Of the 160 bishops active in the House of Bishops, only 21—or 13 percent—are women. To raise awareness of the effort to continue to break the “stained glass ceiling” in the House of Bishops, supporters of moving more women into the episcopacy declared July 9 to be Purple Scarf Day at the 79th General Convention. Purple scarves could be spotted in just about every corner, from those in the exhibition hall booths to many of those who rose to speak the amendments and resolutions on the floor.
At 1:30 p.m., about 150 to 200 purple scarf-wearing deputies, bishops, and other convention-goers gathered outside the worship space in the Austin Convention Center. Those gathered heard from Judy Stark, Chair of the Board for Transition Ministry, who called upon several women bishops to share their perspectives. “Brother bishops” were also welcomed to share their perspectives on the need for more women to serve as bishops.
Bishop Chilton Knudsen of Maryland shared the story of her path to the episcopacy and the various episcopal roles in which she has served. Bishop Jennifer Baskerville-Burrows of Indianapolis observed how “bishops are picked at the parish meeting,” elaborating on how leadership decisions made at the parish level ultimately impact leadership at the diocesan level.
Both Baskerville-Burrows and Bishop DeDe Duncan-Probe of Central New York emphasized that still having children at home should not be perceived as a barrier to a woman who is discerning a call to be a bishop. Duncan-Probe added that, in her experience, serving as a bishop has been better in some respects for raising children than serving as a parish priest. She noted the many ways people express resistance to a woman serving as a bishop, from those who told her she was too short to be a bishop to others who told her that DeDe just isn’t a good name for a bishop.
Sister Miriam Elizabeth of the Order of St. Helena highlighted the importance of prayer, both on the part of those who are discerning a possible call to the episcopate and by those supporting women who may be discerning such a call. She invited individuals who would like to be added to her prayer list to reach out to her, then asked that those assembled at the Purple Scarf rally join together in prayer, especially for the Rev. Martha N. Macgill of Maryland and the Rev. Helen Svoboda-Barber of North Carolina, who are the two nominees for election as the 10th Bishop of the Diocese of Kansas. The election will be held on October 19 in Topeka.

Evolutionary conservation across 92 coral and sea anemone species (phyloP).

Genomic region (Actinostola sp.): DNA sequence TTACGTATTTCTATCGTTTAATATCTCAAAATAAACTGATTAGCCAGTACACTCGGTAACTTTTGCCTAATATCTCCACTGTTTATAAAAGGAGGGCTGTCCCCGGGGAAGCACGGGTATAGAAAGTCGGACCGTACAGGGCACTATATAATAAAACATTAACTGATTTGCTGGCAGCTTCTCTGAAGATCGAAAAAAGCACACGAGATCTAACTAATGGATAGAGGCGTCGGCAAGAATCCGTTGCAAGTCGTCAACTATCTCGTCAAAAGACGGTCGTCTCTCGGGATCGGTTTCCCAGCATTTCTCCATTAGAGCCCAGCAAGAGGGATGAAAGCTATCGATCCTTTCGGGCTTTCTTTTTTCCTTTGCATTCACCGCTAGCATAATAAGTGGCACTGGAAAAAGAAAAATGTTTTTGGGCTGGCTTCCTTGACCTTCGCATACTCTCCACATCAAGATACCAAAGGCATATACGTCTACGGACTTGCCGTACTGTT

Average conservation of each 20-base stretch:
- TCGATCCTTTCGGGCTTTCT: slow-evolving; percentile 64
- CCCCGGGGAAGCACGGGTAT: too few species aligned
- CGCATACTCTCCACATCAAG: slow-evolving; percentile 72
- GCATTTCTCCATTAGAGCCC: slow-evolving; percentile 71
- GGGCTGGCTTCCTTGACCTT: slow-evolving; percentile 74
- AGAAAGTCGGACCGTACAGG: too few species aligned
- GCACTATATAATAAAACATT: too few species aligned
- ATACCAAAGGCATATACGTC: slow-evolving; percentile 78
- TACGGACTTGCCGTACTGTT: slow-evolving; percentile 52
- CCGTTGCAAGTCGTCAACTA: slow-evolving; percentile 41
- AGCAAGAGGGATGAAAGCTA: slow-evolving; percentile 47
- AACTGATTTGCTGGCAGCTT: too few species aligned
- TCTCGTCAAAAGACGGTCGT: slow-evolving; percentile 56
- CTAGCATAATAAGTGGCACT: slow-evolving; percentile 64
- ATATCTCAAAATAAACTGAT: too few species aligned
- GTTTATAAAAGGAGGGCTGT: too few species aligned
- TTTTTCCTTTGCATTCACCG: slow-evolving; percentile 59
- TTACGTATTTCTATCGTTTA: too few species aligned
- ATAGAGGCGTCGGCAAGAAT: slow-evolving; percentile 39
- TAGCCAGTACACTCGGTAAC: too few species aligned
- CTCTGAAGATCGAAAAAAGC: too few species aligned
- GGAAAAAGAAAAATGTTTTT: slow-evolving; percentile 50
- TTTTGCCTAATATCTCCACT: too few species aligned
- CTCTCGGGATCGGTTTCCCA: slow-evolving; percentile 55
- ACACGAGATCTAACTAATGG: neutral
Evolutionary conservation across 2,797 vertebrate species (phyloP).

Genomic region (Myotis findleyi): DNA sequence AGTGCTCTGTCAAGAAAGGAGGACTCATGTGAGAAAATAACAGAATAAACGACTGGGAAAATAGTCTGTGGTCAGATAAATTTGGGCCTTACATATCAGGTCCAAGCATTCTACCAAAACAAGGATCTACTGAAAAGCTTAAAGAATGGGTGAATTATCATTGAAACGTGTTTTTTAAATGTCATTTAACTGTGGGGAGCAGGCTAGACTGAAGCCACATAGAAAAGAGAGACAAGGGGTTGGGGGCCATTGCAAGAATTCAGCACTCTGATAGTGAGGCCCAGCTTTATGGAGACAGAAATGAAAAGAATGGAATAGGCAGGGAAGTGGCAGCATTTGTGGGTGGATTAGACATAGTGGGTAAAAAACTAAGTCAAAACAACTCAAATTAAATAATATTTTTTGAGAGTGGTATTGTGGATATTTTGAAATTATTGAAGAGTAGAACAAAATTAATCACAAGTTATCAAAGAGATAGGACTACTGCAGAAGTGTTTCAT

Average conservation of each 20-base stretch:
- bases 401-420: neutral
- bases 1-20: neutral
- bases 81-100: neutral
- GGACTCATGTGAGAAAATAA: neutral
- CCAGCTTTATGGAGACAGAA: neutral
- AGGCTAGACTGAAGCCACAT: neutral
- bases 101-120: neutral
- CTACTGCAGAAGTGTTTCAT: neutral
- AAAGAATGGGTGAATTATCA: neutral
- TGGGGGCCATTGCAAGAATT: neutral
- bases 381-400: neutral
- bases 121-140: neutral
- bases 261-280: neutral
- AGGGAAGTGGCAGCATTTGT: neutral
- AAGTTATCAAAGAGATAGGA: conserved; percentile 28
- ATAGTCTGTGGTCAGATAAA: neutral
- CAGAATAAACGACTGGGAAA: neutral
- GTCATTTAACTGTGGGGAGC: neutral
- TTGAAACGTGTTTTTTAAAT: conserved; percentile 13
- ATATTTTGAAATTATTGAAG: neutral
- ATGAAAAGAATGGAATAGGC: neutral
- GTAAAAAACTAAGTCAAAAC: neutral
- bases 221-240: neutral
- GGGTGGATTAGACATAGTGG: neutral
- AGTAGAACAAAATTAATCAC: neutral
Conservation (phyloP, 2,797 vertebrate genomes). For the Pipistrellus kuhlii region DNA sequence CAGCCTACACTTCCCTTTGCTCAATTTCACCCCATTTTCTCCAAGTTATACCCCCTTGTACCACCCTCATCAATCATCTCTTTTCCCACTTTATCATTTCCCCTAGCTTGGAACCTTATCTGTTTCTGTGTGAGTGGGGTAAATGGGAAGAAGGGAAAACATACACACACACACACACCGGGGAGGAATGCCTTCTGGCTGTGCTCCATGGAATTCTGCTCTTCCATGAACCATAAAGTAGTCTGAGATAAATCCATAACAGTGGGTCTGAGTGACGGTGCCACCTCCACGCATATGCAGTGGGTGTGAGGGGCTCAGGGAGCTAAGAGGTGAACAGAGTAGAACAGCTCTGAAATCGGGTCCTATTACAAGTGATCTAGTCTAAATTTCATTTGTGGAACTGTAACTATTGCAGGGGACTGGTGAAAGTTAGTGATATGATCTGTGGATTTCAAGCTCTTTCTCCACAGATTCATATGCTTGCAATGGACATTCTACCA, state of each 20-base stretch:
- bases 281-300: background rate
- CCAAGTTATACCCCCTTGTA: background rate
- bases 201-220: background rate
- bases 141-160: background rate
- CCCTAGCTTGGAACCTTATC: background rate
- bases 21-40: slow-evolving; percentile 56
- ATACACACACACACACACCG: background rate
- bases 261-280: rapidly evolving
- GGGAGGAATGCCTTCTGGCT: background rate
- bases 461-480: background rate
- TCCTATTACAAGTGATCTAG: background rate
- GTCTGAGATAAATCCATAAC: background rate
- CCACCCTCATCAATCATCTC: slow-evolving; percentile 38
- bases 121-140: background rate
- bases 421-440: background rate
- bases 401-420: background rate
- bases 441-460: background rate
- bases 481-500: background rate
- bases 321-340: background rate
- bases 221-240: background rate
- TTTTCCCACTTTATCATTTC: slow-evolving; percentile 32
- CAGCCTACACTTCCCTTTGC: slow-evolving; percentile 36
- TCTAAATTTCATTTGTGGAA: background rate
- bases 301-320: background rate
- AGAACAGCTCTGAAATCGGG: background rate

At the 79th General Convention, a number of resolutions were proposed in response to the #metoo and #timesup movements, many by the Special Committee on Sexual Harassment and Exploitation and its five subcommitees. Resolutions related to women serving as leaders in the church include A140 Diversity Guidelines for Episcopal Elections, which did not make it out of the legislative Committee on Church Wide Leadership; A143 Study Career Development of Female and Minority Clergy, which is on the House of Bishops’ consent calendar tomorrow; C060 Breaking the Episcopal Stained Glass Ceiling, which comes to the House of Deputies tomorrow, and D086 Inclusive Practices for Diverse Representation, which is awaiting action in the Committee on Governance and Structure.
“The Church is to be a beacon of what is possible, good, and right in society, and yet participates in outright discrimination, setting a poor role model for women and girls,” wrote the proposes of Resolution C060 in an explanation in support of the resolution. “The Church should always be at the forefront of justice, and the status and mistreatment of women and girls must be a part of that gospel mission. Something must be done to remove the log from our own eye, so that we may work to remove it from that of the society in which we live.”
Originally proposed by the Diocese of Newark, C060 proposes authorizing a twelve-person task force with the charge of “research[ing] sexism in The Episcopal Church, and the role it plays in pay equity, status, and gender-based harassment.” Resolution C060 is scheduled for consideration in the House of Deputies on July 10.
Although women have served as bishops in the Episcopal Church since the consecration of Bishop Barbara Harris almost 30 years ago, “the overall percentage of women in the House of Bishops today is little changed from 20 years ago, especially amongst diocesan bishops,” according to “Cast Wide the Net” on the Episcopal Church’s web site,
Province VIII, on the West Coast, has the most active female bishops with five.. Provinces I, in New England and III in the Mid-Atlantic have four each.
Rebecca Watts is a senior MDiv student at the Seminary of the Southwest, and an alternate lay deputy and candidate for holy orders from the Diocese of Central Florida. Prior to seminary, she was associate professor of communication and media studies at Stetson University.